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Why Peace Talks Between India And Pakistan Are Likely To Remain Just That, Talks

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By Sumit Jain:

Hypothetically speaking, if there would be a World War, say in the Middle East (with Saudi Arabia and allies on one side and Iran accompanied with China and Russia on the other), I believe there is only and only one country which will be able to act as a credible and stable mediator. Yes, you guessed it right, a country known for its peace-loving image, India.

Ours is a nation which has been widely recognised for propagating peace and giving up the path of violence. Perhaps it is due to Mahatma Gandhi or the foreign policy of Jawaharlal Nehru, but I feel that we have been able to convince the world that the way forward is in pursuing peace. Even after such tremendous credibility, we have failed at one front and that is in dealing with Pakistan. So what is it that makes this situation extraordinary? Have we failed to convey our intentions to our neighbour or is the other side that is hell-bound to pursue violence? Let us track some instances in the recent past to make an honest judgement.

India’s foreign policy has been (more or less) consistent regardless of which political party is in power but for the sake of understanding, the analysis of events pertaining to this article will start from May 2014 when the BJP-led NDA government took charge. Although Prime Minister Narendra Modi scored a lot by riding the anti-Pakistan sentiment during the run-up to the elections in 2014, he was the first one to extend an invitation to Nawaz Sharif, Prime Minister of Pakistan, for his swearing-in-ceremony at the Rashtrapati Bhavan. Since then, India has approached its neighbour at various levels from the National Security Advisor (NSA) to the External Affairs Ministry (EAM) but to no avail. Our resumption of bilateral talks on the issue of terrorism almost fructified in 2015 but then Pakistan brought the issue of Kashmir once again and called-off the talks. Not to forget, the bold surprise visit of PM Modi to Pakistan to greet PM Sharif on his birthday (a great diplomatic gesture) which was unfortunately followed by the attacks in Pathankot. So what makes this relationship so unique? I would like to probe it further.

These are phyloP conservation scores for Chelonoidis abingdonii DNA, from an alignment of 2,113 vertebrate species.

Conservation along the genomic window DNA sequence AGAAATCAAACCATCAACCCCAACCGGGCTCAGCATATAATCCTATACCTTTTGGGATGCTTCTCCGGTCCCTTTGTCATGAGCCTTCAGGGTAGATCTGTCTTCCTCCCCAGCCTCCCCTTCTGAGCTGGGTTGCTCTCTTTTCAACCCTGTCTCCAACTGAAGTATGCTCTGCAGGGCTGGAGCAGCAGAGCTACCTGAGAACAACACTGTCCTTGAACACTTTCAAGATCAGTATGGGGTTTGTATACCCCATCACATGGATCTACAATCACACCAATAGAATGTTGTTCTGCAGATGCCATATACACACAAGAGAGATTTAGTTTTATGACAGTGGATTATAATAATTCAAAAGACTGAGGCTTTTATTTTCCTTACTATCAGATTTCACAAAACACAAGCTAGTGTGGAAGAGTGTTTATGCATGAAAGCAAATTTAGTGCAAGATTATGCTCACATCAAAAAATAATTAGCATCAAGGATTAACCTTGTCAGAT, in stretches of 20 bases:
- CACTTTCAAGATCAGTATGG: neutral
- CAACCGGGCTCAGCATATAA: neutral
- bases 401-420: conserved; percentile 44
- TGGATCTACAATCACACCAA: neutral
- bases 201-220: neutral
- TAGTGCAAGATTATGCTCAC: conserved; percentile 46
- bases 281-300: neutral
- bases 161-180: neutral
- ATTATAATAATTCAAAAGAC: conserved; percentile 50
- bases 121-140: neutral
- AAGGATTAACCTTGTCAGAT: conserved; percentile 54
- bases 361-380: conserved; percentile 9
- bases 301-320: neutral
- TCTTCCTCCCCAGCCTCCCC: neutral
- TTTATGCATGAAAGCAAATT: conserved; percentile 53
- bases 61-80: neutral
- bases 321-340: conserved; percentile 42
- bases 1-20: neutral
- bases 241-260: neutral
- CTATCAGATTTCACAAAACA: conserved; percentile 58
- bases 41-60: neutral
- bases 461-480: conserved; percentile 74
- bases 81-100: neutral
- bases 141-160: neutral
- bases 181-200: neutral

Prime Minister Narendra Modi meets SAARC leaders
Sushma Swaraj with Nawaz Sharif. Source: Yasbant Negi/Getty